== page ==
Compared with 'Consider This and in Our Time', the first thing you notice about this poem is that it's written in traditional iambic pentameter form — perhaps as a gesture to English culture before its decline or perhaps as mocking irony?
A few words of explanation: in the first stanza Piero di Cosimo's 'primal woods' refers to his painting 'Forest Fire' in Oxford's Ashmolean Museum. In the sixth stanza 'Pan's green father' who 'raps out / A burst of indecipherable Morse' refers to a woodpecker.
This poem seems to me to be a concise poetic history (anthropological, social, political, cultural, spiritual and mythological) of the English (British) forest (and, by analogy, English culture): from savage to sylvan to well-kempt — to coarsened, depleted and degraded. Forests used to cover Britain; now there are only patches left. This theme of woodland (and cultural) destruction has, of course, increasing global resonance. I think the general direction of the poem is clear, but, as often with Auden, there are frequent obscurities: who are 'those vast lives that never took another / And are not scared of gods, ghosts, or stepmother'? (Stanza 4.) Why does the philologist feel at home in the forest's shade? (Stanza 5.) What is 'the water noise'? (Stanza 7.)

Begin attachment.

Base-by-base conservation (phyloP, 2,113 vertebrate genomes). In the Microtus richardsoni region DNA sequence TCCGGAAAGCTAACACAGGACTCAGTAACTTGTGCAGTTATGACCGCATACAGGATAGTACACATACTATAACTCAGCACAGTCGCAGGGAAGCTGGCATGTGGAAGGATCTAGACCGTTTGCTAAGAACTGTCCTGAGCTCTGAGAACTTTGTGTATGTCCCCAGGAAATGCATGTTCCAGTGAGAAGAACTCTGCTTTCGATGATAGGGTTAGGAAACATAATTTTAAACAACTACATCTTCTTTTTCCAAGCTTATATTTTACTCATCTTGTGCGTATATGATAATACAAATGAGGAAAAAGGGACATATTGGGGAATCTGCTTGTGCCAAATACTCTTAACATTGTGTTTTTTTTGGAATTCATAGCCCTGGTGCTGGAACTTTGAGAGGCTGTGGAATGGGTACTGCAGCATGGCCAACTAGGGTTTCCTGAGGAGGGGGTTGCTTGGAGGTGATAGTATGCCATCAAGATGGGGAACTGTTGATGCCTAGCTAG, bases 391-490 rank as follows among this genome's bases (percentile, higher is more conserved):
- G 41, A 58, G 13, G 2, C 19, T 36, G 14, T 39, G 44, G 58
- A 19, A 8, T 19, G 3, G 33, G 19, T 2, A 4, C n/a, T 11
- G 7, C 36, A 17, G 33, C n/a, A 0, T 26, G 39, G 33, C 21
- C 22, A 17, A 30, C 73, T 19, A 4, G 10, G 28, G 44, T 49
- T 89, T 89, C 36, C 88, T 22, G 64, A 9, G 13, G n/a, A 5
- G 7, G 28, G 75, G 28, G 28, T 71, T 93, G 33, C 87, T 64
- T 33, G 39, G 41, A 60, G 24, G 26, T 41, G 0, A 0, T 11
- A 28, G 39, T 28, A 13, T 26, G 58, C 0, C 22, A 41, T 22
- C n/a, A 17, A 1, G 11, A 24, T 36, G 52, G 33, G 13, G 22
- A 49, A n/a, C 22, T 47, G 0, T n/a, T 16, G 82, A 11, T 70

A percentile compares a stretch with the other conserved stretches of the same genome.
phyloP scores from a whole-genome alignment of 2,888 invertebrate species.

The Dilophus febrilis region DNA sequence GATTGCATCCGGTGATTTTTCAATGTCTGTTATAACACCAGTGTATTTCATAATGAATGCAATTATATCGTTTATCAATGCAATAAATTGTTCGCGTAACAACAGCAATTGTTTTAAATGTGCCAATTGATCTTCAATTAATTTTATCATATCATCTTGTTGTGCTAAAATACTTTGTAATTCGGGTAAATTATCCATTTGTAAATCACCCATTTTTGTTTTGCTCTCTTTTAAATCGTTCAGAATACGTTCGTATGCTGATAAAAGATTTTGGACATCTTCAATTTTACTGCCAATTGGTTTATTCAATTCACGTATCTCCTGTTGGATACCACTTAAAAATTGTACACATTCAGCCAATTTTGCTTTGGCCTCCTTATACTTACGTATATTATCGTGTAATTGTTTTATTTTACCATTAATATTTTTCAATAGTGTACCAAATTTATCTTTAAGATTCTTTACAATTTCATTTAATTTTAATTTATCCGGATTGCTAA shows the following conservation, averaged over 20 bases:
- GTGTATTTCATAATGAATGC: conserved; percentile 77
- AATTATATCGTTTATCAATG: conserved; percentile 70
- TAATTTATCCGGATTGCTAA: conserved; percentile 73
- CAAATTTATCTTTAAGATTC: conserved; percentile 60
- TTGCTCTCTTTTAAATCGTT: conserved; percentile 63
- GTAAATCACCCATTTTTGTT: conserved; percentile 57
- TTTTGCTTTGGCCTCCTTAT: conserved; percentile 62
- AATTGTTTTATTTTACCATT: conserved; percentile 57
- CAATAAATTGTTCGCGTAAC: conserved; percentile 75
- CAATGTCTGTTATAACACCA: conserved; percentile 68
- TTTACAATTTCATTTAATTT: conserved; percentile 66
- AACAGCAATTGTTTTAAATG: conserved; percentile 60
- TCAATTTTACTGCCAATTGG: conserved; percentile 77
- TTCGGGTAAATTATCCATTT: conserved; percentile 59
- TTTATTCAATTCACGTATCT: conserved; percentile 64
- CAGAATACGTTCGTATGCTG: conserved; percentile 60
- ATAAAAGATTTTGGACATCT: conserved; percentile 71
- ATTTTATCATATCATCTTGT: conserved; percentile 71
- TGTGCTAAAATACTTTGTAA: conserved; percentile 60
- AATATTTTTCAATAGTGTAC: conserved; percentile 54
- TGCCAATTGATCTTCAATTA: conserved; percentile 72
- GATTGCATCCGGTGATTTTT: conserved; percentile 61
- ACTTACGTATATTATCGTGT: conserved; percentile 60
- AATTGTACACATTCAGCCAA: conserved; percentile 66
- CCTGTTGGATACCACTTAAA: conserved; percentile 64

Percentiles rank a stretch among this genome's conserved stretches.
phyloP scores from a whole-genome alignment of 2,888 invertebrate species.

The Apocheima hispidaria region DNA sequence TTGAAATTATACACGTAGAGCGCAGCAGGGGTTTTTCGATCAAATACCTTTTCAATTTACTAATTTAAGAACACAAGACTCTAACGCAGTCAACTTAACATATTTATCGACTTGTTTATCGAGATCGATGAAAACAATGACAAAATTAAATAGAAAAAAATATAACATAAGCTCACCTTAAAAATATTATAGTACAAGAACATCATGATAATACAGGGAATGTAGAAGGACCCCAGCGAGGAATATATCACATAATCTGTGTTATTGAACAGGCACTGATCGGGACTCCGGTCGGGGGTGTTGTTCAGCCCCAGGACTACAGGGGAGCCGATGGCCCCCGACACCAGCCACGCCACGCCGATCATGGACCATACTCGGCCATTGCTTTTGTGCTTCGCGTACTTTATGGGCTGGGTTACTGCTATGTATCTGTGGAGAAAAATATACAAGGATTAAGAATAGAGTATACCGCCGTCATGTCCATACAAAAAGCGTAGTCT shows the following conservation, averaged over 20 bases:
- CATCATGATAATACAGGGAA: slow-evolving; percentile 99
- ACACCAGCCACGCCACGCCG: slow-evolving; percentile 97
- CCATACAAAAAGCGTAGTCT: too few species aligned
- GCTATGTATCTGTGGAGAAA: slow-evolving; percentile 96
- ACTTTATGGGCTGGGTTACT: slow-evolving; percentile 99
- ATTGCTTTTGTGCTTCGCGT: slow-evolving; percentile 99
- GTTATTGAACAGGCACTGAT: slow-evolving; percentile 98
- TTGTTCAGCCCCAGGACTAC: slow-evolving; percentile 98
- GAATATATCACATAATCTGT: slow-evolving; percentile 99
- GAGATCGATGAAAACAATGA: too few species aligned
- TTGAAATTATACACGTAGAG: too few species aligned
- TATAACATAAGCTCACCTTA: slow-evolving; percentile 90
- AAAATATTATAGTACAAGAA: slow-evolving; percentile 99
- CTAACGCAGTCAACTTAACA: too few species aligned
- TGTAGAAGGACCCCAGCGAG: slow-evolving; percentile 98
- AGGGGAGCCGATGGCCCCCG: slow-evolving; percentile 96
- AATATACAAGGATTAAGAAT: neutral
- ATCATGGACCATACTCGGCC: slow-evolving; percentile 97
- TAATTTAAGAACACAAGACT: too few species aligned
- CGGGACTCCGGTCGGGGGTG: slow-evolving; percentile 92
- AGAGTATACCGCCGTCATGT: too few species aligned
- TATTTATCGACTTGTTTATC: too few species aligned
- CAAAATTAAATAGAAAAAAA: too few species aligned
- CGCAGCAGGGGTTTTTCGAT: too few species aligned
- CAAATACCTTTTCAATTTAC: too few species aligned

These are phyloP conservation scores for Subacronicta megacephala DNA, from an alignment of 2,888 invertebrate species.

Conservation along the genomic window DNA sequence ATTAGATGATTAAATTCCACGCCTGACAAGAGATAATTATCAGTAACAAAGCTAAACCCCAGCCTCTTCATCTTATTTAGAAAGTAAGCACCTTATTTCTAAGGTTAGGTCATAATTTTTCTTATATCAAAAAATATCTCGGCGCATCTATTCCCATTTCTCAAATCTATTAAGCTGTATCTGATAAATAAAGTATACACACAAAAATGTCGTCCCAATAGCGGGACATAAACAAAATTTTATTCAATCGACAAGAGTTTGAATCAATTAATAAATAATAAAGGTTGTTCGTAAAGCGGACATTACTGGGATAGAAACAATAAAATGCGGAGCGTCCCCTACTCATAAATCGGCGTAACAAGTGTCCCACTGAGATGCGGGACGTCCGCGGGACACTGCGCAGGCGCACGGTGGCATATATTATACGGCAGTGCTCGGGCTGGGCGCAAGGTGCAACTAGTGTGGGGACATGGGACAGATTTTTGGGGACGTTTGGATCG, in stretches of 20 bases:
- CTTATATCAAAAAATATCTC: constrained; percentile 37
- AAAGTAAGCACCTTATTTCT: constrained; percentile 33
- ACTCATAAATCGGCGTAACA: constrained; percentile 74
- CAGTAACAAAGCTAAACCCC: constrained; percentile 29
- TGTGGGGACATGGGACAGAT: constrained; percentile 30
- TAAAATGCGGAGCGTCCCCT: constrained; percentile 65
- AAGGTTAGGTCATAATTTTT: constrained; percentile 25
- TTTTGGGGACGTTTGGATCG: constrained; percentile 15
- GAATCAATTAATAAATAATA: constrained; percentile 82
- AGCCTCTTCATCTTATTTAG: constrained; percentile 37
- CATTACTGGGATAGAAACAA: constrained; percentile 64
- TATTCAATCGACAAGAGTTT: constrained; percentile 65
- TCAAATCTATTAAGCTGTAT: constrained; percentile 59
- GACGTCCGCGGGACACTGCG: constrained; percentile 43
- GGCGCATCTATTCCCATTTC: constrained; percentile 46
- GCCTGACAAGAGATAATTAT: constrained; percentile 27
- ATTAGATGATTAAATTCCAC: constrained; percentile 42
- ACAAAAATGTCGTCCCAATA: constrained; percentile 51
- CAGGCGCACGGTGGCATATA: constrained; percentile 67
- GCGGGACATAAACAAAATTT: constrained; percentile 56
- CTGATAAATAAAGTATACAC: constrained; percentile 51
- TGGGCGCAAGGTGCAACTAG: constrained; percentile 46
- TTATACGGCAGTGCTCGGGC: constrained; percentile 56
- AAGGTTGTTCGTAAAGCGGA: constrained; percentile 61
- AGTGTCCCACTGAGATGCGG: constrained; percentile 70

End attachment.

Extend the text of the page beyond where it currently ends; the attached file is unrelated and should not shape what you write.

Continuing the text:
I love the lines 'The trees encountered on a country stroll / Reveal a lot about a country's soul' (Stanza 8.); and the very last line of the poem, 'A culture is no better than its woods', has the force of an undeniable truth.
What do you think about this poem?